Phys. Ther. Korea 2020; 27(1): 1-10
Published online February 20, 2020
© Korean Research Society of Physical Therapy
김수진1, 김선엽2, 이민지3
1대전대학교 일반대학원 물리치료학과, 2대전대학교 보건의료과학대학 물리치료학과, 3대전대학교 둔산한방병원 물리치료실
1Department of Physical Therapy, The Graduate School, Daejeon University, 2Department of Physical Therapy, College of Health and Medical Science, Daejeon University, 3Department of Physical Therapy, Dunsan Oriental Hospital, Daejeon University, Daejeon, Korea
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Background: Thoracic spine self-mobilization exercise is commonly used to manage patients with neck pain. However, no previous studies have investigated the effects of thoracic spine self-mobilization exercise alone in patients with chronic neck pain.
Objects: The purpose of this study was to investigate the effects of thoracic self-mobilization using a tool on cervical range of motion (ROM), disability level, upper body posture, pain and fear-avoidance beliefs questionnaire (FABQ) in patients with chronic neck pain. Methods: The subjects were 49 patients (21 males, 28 females) with chronic neck pain. The subjects were randomly divided into an experimental group (EG, n = 23) and control group (CG, n = 26). For the EG, thoracic self-mobilization was applied. We placed a tool (made with 2 tennis balls) under 3 different vertebral levels (T1-4, T5-8, T9-12) of the thoracic spine and the subjects performed crunches, which included thoracic flexion and extension in supine position. Five times × 3 sets for each levels, twice a week, for 4 weeks. Cervical pain, disability, upper body posture, FABQ results, and ROM were evaluated at baseline, after 4 weeks of intervention, and at 8 weeks of follow-up. Assessments included the quadruple visual analogue scale (QVAS); Northwick Park neck pain questionnaire (NPQ); craniovertebral angles (CVA), forward shoulder angle (FSA) and kyphosis angle (KA) measurements for upper body posture; FABQ and cervical ROM testing.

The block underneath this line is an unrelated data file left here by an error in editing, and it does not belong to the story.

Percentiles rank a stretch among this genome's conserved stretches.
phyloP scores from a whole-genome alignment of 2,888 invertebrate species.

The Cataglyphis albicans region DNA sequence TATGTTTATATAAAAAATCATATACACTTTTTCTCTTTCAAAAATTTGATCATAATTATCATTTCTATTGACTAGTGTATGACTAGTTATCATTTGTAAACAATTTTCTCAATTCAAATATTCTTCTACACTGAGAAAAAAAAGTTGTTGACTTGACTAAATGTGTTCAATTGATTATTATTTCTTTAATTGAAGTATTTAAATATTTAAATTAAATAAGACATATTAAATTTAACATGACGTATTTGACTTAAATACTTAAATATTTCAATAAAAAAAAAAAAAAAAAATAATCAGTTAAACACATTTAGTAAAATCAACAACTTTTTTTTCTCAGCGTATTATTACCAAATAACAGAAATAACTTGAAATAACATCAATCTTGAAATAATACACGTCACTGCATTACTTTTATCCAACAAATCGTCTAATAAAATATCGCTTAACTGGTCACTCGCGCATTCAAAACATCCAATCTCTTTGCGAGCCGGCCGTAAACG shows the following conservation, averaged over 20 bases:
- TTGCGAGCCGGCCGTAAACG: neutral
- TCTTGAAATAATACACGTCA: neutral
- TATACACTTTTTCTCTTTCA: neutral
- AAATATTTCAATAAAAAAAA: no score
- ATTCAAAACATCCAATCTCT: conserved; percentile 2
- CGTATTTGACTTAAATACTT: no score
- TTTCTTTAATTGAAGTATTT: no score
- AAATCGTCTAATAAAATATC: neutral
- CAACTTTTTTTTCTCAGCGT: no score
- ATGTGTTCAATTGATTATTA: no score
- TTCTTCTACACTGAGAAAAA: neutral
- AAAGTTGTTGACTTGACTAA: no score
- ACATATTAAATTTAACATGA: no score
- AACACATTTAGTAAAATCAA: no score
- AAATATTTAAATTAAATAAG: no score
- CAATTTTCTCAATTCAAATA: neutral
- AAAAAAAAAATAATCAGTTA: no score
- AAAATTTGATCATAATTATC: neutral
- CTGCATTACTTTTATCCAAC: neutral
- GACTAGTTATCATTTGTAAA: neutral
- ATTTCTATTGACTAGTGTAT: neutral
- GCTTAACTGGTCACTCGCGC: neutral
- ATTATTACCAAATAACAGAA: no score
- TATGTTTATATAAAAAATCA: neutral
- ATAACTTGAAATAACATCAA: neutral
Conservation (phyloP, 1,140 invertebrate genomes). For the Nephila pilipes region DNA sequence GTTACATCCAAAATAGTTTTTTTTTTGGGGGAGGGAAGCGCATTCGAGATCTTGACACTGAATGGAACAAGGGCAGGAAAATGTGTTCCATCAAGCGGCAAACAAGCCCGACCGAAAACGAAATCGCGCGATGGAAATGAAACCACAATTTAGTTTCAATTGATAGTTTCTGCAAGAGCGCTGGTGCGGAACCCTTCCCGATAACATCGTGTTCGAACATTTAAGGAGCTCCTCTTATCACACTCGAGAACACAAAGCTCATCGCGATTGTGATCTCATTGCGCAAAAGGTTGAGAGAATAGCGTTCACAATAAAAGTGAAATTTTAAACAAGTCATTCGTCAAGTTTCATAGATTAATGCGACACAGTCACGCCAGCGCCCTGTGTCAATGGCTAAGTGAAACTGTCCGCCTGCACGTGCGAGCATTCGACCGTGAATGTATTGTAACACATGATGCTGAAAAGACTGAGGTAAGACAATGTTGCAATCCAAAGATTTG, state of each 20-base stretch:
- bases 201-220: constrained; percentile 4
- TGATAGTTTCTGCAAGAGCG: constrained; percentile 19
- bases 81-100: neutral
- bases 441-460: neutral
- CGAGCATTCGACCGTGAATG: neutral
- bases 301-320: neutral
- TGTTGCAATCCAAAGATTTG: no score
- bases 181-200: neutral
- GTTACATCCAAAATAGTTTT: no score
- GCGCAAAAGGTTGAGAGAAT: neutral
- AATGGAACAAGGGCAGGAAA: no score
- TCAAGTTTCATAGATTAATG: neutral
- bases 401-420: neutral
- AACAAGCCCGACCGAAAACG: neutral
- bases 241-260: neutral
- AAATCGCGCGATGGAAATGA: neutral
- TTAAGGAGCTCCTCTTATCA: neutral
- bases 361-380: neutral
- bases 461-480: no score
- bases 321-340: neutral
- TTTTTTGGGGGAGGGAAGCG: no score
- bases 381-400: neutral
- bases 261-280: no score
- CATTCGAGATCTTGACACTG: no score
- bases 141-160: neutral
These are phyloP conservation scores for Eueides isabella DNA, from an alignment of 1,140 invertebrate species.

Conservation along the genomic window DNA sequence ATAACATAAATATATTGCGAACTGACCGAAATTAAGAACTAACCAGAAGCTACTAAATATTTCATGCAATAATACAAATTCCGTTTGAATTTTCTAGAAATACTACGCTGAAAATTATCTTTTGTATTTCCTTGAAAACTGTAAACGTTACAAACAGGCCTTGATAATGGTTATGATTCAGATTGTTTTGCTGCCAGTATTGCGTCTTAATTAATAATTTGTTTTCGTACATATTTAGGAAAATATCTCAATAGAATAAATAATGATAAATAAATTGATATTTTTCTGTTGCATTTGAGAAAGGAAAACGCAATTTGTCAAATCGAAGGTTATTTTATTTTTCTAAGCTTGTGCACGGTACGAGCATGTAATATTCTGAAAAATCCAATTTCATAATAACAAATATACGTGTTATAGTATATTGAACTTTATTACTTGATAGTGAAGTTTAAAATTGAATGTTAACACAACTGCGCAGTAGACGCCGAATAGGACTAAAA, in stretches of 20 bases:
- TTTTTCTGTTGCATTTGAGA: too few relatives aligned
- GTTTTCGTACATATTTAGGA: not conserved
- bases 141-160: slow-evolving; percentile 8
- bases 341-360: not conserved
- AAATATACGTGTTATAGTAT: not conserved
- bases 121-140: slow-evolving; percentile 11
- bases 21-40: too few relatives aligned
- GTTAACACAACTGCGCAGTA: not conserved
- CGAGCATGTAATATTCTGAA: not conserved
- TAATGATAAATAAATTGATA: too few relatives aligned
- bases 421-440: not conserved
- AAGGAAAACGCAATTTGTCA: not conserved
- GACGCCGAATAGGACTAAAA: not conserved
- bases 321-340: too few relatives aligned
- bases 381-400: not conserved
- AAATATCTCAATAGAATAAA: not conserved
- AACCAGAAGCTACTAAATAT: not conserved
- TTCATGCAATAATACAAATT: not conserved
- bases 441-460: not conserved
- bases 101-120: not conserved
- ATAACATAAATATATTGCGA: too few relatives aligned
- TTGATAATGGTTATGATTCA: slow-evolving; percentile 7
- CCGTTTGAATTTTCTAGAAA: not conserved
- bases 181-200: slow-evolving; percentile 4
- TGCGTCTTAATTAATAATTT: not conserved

Results: The EG showed a statistically significant improvement after intervention in the QVAS (–51.16%); NPQ (–53.46%); flexion (20.95%), extension (25.32%), left rotation (14.04%), and right rotation (25.32%) in the ROM of the cervical joint; KA (–7.14%); CVA (9.82%); and FSA (–4.12%).
Conclusion: These results suggest that, for patients with chronic neck pain, thoracic selfmobilization exercise using a tool (tennis balls) is effective to improve neck pain, disability level, the ROM, and upper body posture.
Keywords: Chronic, Neck pain, Range of motion, Self-mobilization, Thoracic